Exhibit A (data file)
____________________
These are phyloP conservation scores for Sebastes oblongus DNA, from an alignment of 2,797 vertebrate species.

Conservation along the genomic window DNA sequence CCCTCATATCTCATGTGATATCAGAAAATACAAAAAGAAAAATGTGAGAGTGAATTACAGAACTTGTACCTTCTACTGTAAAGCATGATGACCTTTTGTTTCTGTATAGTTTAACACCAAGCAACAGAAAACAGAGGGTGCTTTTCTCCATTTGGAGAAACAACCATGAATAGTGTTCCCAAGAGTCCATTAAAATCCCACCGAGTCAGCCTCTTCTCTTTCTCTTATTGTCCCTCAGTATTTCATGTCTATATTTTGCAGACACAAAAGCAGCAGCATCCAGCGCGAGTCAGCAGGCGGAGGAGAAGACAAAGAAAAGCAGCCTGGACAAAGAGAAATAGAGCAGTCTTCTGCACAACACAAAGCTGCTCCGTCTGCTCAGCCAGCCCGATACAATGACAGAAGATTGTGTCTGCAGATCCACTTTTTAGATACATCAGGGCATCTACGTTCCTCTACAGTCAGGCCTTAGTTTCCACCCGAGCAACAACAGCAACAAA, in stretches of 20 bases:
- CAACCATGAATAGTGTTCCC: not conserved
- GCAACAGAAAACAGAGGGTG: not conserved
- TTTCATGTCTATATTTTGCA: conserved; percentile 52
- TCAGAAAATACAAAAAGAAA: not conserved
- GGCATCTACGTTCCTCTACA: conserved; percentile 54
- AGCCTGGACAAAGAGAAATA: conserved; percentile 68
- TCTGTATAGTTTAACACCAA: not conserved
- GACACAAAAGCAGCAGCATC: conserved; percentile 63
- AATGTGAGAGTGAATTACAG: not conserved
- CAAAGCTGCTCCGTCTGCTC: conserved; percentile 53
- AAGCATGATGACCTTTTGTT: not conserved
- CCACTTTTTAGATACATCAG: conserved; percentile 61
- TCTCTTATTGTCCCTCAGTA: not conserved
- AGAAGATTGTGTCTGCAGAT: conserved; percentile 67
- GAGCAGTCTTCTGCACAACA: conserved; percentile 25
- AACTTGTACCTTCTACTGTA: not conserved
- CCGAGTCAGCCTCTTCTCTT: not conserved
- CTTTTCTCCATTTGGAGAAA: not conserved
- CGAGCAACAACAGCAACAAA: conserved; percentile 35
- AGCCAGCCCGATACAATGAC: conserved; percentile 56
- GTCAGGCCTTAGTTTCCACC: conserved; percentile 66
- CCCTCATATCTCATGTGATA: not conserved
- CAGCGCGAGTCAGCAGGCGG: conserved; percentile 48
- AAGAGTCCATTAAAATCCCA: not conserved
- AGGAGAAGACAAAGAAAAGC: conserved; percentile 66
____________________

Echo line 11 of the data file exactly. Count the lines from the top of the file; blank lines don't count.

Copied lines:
- AATGTGAGAGTGAATTACAG: not conserved